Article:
This assumes that all of Ic1 flows through R1. But there is an alternate path for it to come from, namely Ib2.

If Ib2 wasn't connected (so that Ic1 did have to flow through R1) what this would tell you is that the assumption that Q1 was in the linear region was incorrect and that, in fact, it would be in saturation.

The Voltage between points A & B (VAB) = 0.7 volt
Assuming Q2 is in the linear region.

So, IC1 = VAB/ R1 = 0.7/2.2K = 0.318 mA
Again, you are assuming that Ic1 is equal to the current in R1, which is simply not the case. The base current in Q2 HAS to go through Q1 as well.

Then, VCE1 = 3-0.7 =2.3 V
Again, assuming that Q2 is in it's linear region.

Because of the clamping effect of Q2, it is reasonable to assume that Q1 is, indeed, in it's linear region. This isn't guaranteed, but it is likely the case.

But this means that only 0.3 mA of the 2.3 mA collector current is going through R1 and that the rest is Ib2. Note that if β=200, then Ib2 goes from 2 mA to 4.3 mA, meaning that the circuit is very sensitive to transistor beta.

If Ib2 = 2 mA, then if the circuit is in the active region with β = 100, then Ic2 would be 200 mA. But that would result in a voltage drop across R5 of 12.8 V. So you know that Q2 is not in the active region but, instead, in saturation. The saturation voltage is going to be in the ballpark of 0.2 V, so the collector current is going to be around 2.8V/64Ω which is 44 mA. Looking at Fig 14 of

http://www.onsemi.com/pub_link/Collateral/2N3906-D.PDF

This is a pretty reasonable estimate of Vcesat.
 

Thread Starter

samy555

Joined May 24, 2010
116
Are you kidding me ?? How can IR1 be the sum of a Ic1 and Ib2 ??

As for Ic2, because Q2 will be in saturation the Ic2 current is equal to :

Ic2 = (Vcc - Vce(sat))/R5 ≈ Vcc/R5 = 46.8mA
Yes,you're rightI'm sorry

Because of the clamping effect of Q2, it is reasonable to assume that Q1 is, indeed, in it's linear region. This isn't guaranteed, but it is likely the case.
What did you mean by:" the clamping effect of Q2 "?

But this means that only 0.3 mA of the 2.3 mA collector current is going through R1 and that the rest is Ib2. Note that if β=200, then Ib2 goes from 2 mA to 4.3 mA, meaning that the circuit is very sensitive to transistor beta.

If Ib2 = 2 mA, then if the circuit is in the active region with β = 100, then Ic2 would be 200 mA. But that would result in a voltage drop across R5 of 12.8 V. So you know that Q2 is not in the active region but, instead, in saturation. The saturation voltage is going to be in the ballpark of 0.2 V, so the collector current is going to be around 2.8V/64Ω which is 44 mA. Looking at Fig 14 of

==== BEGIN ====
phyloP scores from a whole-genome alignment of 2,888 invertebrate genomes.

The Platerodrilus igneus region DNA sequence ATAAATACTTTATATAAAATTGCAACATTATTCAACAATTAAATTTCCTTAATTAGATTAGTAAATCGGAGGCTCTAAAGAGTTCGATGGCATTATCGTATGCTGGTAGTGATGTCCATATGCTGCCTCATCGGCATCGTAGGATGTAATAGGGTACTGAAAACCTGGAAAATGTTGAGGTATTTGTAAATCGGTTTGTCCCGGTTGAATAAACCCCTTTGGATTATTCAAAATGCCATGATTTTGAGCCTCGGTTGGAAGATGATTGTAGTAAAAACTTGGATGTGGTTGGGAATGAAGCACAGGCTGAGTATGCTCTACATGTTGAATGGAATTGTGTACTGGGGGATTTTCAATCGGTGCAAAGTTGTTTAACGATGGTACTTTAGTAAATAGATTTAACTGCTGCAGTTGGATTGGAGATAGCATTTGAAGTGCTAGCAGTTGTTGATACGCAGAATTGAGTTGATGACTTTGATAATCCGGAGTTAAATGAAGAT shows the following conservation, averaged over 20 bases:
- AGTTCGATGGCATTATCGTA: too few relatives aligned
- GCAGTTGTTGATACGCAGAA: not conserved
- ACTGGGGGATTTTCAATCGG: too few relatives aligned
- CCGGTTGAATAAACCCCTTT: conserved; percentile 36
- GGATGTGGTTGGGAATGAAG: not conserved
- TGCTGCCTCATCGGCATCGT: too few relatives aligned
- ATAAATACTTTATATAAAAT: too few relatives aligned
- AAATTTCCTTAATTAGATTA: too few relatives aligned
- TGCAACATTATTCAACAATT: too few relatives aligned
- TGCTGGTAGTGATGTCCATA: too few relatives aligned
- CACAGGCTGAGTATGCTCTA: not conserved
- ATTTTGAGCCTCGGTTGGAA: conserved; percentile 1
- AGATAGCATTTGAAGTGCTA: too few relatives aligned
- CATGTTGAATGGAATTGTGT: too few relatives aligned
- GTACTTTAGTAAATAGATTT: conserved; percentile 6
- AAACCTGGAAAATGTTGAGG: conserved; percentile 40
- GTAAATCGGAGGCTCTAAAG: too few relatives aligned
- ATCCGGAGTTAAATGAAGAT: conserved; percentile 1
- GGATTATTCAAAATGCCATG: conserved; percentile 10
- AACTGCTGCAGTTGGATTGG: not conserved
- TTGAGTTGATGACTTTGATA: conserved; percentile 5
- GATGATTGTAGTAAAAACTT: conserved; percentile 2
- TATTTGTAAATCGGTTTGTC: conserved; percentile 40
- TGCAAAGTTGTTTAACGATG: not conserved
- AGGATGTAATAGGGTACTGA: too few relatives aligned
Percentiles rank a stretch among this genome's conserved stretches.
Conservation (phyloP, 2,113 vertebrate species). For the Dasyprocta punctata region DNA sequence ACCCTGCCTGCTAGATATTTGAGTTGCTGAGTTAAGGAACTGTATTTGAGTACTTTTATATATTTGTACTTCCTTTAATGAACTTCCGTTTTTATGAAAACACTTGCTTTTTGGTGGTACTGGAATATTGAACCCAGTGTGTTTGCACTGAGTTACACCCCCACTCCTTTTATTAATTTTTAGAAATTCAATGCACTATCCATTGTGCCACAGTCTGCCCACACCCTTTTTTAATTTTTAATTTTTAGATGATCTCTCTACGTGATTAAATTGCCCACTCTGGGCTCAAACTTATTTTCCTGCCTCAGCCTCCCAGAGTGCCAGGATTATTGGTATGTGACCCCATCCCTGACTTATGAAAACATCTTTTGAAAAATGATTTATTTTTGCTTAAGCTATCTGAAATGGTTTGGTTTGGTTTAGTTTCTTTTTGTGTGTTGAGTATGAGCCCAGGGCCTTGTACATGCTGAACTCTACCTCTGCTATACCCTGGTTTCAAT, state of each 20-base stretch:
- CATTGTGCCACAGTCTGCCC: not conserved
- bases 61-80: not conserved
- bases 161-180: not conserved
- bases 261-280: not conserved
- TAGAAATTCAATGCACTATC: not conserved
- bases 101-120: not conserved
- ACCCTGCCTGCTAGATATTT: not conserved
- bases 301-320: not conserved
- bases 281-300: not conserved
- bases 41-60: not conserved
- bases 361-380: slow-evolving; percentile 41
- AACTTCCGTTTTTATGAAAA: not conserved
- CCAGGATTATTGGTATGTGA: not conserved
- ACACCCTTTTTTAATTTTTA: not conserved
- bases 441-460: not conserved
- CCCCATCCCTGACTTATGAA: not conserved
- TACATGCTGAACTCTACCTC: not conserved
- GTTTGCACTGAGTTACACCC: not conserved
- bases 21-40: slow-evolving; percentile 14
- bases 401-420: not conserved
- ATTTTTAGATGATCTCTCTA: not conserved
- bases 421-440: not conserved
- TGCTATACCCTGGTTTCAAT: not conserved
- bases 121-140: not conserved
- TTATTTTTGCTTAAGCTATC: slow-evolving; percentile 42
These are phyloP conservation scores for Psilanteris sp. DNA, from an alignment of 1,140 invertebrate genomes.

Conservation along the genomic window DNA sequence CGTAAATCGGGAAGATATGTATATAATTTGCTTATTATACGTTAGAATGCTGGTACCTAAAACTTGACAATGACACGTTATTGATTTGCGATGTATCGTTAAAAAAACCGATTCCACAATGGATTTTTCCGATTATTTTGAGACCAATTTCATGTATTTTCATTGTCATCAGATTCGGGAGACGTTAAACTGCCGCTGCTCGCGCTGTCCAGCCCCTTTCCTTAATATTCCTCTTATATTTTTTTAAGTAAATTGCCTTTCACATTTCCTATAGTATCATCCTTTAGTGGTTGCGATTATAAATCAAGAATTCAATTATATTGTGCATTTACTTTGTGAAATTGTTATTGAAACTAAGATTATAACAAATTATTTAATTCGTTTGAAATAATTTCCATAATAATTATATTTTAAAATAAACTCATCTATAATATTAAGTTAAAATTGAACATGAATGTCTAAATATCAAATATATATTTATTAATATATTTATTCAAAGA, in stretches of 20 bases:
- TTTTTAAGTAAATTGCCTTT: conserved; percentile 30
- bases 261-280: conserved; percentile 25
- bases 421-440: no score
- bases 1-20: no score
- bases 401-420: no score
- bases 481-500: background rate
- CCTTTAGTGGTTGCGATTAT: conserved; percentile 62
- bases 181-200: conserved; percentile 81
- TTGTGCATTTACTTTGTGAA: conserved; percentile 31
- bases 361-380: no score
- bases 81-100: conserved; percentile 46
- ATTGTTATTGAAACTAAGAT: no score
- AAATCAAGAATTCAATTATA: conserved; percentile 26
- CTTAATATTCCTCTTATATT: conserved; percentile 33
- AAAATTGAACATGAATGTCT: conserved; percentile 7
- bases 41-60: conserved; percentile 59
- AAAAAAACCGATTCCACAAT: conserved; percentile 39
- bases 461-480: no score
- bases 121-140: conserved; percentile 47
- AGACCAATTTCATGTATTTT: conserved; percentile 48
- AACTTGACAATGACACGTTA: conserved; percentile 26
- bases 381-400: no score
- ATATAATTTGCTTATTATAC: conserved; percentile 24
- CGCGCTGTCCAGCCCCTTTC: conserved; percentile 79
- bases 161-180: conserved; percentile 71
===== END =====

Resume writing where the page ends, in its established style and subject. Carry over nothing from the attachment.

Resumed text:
http://www.onsemi.com/pub_link/Collateral/2N3906-D.PDF

This is a pretty reasonable estimate of Vcesat.
Thank you very much, explanation was very cool and I benefited a lot.
 

WBahn

Joined Mar 31, 2012
25,223
What did you mean by:" the clamping effect of Q2 "?
Simply that it will hold (i.e., clamp) the base-emitter junction voltage at about one diode drop. In heavy saturation that may well be significantly more than 0.7 V, but (provided it isn't so much as to destroy Q2) it will be much lower than the ~2.8 V needed to saturate Q1.
 

Thread Starter

samy555

Joined May 24, 2010
116
Simply that it will hold (i.e., clamp) the base-emitter junction voltage at about one diode drop. In heavy saturation that may well be significantly more than 0.7 V, but (provided it isn't so much as to destroy Q2) it will be much lower than the ~2.8 V needed to saturate Q1.
Thank you very much

I'll re-design the circuit so that (Ic1) is very small (say 0.4 mA) and I'll replace Q1 fixed bias by voltage divider bias. After finishing the design I will present it here to receive the necessary corrections.

Thank you again
 

Thread Starter

samy555

Joined May 24, 2010
116
What is the goal of the design?
The goal is I feelt hat connecting a PNP transistor as a direct coupling to a preceding stage have many advantages although some considered that the circuit was wrong or have problems. The important feature of the circuit is that it can handle light loads like speakers or antennas.
 

Thread Starter

samy555

Joined May 24, 2010
116
Hi

First I redesigned the same configuration but I tried to adjust R1 (RB of Q1) untill the value shown (750K),,, In practice you may get another value. The secret lies in that this R1 to adjust to get low IC (0.4 mA or so) and half VCC for VCE when Q2 is not connected

Look:




Connecting Q2




VCE1 increased (as expected) from 1.56V to 2.2V.

If we apply 10mV peak signal to the input:




The o/p signal is amplified more than 90 times and was not distorted




Tomorrow I will offer a stronger and much better design.

Thank you
 
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JoeJester

Joined Apr 26, 2005
4,184
Make the load closer to a speaker ... 8 ohms or 4 ohms.

I don't think I've ever heard "speakers" described as "light loads" before.